As to your point, I do agree that pass blocking sucks at time esp. coupled with predictable play calling and an unpredictable mobile QB and only an inside run game with Gore.

At this stage though, if we had Jacoby Jones, does anyone truly feel we'd utilize him more than just a deeper decoy routes a game to get guys like Crabtree, VD and Boldin open more underneath?

We have PLENTY of weapons that are all experienced and can play in just about any offense and succeed. It's up to the coaches now to utilize them...or not, IMHO.

Nice post. I agree 100%.

This offense won't truly take off until the coaching staff concedes that they have to open things up and spread the field more. Not just using decoys, but actually attacking all levels of the defense. Short, intermediate, long. Make every eligible pass catcher on the field a potential threat. Spread the ball between 7 different pass catchers a game, not just 3.

Baalke new this, which is why he went for speed in the 2012 draft with Jenkins and James. It was the missing element to our offense. Stretch the defense with speed so the entire offense has more room to breath. Neither player was really given a legitimate shot. James played well when given the opportunity. Jenkins flamed out, but reports out of KC suggest he may be in line to start next to Bowe. Very frustrating if we gave up on him too early.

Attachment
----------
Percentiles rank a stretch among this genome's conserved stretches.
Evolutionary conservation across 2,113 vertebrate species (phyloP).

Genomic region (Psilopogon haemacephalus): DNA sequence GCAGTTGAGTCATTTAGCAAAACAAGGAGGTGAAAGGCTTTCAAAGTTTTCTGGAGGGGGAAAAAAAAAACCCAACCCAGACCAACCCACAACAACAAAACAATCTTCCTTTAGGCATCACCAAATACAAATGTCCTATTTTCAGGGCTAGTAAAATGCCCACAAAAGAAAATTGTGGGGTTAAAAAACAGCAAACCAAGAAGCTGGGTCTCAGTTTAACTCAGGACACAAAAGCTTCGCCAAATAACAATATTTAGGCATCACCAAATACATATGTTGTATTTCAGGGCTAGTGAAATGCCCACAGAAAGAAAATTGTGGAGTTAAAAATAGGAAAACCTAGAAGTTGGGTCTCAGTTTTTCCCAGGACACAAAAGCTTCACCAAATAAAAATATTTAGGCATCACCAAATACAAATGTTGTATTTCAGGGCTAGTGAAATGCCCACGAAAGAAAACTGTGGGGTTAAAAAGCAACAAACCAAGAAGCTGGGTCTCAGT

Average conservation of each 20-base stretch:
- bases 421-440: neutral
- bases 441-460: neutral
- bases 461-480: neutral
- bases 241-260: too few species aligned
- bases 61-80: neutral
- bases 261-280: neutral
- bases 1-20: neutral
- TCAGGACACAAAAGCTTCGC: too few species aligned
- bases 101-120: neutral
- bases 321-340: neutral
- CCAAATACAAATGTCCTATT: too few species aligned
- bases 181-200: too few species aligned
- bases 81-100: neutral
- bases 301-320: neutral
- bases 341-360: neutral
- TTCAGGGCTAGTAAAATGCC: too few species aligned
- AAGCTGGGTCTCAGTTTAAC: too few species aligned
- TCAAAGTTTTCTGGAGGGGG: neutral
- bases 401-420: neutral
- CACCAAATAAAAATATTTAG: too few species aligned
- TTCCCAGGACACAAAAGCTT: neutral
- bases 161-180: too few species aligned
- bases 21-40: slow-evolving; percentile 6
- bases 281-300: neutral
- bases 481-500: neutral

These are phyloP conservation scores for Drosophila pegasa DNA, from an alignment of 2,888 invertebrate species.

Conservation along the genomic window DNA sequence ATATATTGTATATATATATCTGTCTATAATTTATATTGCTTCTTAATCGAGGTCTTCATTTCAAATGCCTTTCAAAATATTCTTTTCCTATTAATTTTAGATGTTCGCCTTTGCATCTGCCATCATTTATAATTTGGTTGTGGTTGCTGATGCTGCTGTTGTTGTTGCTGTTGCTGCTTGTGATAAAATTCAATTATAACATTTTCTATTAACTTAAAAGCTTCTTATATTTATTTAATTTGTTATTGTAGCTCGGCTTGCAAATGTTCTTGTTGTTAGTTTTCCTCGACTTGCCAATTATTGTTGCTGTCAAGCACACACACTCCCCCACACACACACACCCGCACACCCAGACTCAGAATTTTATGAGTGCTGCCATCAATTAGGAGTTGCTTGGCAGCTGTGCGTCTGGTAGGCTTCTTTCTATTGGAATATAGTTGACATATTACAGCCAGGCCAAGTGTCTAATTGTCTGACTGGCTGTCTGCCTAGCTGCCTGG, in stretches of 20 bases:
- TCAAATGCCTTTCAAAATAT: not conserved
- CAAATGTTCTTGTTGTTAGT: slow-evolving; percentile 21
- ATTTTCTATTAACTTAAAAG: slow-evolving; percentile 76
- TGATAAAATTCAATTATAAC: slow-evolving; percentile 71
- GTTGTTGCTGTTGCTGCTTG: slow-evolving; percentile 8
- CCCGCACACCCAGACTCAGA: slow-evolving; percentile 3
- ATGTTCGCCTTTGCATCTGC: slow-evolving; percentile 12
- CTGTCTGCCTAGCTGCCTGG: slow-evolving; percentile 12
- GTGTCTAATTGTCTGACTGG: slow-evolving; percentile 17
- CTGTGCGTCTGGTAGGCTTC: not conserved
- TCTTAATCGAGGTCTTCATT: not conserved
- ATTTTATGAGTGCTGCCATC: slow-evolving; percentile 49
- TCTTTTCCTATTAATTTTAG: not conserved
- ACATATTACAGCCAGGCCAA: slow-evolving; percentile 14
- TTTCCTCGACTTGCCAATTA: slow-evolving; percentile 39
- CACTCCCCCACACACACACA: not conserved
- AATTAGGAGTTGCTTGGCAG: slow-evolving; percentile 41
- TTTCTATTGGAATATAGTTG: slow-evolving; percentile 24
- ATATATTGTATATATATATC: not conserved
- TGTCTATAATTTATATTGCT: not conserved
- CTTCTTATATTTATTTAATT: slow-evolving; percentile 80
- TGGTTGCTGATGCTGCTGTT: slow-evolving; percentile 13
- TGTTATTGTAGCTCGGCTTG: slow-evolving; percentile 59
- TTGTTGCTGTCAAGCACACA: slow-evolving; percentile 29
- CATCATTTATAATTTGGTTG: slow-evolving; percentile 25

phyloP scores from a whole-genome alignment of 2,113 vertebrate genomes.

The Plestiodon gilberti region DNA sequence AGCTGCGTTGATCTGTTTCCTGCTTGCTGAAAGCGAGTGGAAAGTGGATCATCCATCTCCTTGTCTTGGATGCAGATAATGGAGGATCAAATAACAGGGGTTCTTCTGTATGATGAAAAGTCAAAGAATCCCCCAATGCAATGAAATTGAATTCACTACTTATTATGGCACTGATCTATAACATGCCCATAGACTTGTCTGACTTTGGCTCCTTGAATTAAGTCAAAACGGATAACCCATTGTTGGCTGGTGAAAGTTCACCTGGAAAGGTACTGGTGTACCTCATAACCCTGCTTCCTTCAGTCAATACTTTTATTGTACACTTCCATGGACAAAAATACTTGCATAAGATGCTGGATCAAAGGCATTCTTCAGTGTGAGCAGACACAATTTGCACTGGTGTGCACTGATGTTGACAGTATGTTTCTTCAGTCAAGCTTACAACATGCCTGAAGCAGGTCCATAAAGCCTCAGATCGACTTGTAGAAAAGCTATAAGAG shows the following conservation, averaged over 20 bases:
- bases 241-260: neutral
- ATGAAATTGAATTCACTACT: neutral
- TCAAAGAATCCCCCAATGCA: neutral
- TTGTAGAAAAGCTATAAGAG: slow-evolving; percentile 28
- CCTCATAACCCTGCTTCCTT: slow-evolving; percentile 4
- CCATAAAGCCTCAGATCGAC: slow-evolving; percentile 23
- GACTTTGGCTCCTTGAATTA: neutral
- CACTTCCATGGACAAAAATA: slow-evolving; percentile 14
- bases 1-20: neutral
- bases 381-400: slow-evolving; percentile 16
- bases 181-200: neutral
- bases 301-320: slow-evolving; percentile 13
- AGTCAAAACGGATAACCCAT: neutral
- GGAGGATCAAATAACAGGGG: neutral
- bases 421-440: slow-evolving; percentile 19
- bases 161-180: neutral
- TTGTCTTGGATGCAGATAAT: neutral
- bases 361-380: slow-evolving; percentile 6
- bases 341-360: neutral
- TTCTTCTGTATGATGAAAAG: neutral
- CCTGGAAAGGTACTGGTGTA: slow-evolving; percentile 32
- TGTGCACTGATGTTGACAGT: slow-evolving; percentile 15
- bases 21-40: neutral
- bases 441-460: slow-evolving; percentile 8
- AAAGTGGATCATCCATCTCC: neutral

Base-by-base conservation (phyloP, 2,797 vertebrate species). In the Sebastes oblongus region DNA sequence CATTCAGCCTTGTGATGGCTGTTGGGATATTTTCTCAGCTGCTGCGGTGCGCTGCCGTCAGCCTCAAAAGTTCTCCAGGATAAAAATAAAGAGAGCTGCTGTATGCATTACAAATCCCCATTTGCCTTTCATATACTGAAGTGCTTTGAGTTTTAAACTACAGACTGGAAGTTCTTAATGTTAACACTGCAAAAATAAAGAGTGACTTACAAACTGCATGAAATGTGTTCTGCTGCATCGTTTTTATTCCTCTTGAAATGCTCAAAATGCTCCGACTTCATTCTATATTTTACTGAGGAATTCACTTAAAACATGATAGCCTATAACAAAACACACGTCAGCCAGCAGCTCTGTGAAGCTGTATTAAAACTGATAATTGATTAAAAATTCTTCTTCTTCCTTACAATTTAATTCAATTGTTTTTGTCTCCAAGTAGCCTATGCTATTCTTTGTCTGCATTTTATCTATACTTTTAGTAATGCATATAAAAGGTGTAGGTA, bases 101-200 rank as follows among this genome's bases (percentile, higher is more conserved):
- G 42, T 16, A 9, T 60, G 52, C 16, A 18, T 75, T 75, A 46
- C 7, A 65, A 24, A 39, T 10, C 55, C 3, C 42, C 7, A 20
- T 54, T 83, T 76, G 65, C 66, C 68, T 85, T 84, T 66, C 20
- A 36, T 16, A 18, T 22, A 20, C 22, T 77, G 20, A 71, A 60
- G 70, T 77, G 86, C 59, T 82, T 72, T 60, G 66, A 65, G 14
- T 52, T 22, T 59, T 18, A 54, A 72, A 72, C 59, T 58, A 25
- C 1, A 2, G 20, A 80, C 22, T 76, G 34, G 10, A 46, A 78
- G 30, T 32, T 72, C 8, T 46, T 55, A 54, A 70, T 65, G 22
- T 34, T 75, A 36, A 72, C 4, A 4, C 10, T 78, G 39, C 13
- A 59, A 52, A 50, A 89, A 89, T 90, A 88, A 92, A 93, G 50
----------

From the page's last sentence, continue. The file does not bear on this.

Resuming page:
Been watching a lot of NFL Rewind during the offseason, and my goodness, McDonald is running around with no one around him in sight. It's laughable he only had a handful of passes thrown his way all year. The drops were magnified due to the small sample size, but that kid can really move for a guy his size. He would have made his fair share of plays if given the chance.

2 very good points right here. I was watching the combine stuff last year and they were saying the best thing about James was the fact that the only time you'd see him was looking at his back...he was always making plays and the most out of his opportunities (a real weapon). Not used! Or Hunter either.

McDonald...seriously. And this is why fans need to watch more tape. Roman flat out said they put a truck load on him this first year and plan on using him more in the passing game next year. SMH!

The next thing to watch in Rewind is the delayed flare-outs by the RB's (and TE's as well at times). You think McDonald was open on standard routes? Your jaw will drop when you watch how open Miller, Gore, Hunter and James were open (from 2nd half of the season on).
And the page Pete Carroll stole from us...and take notes Fangio!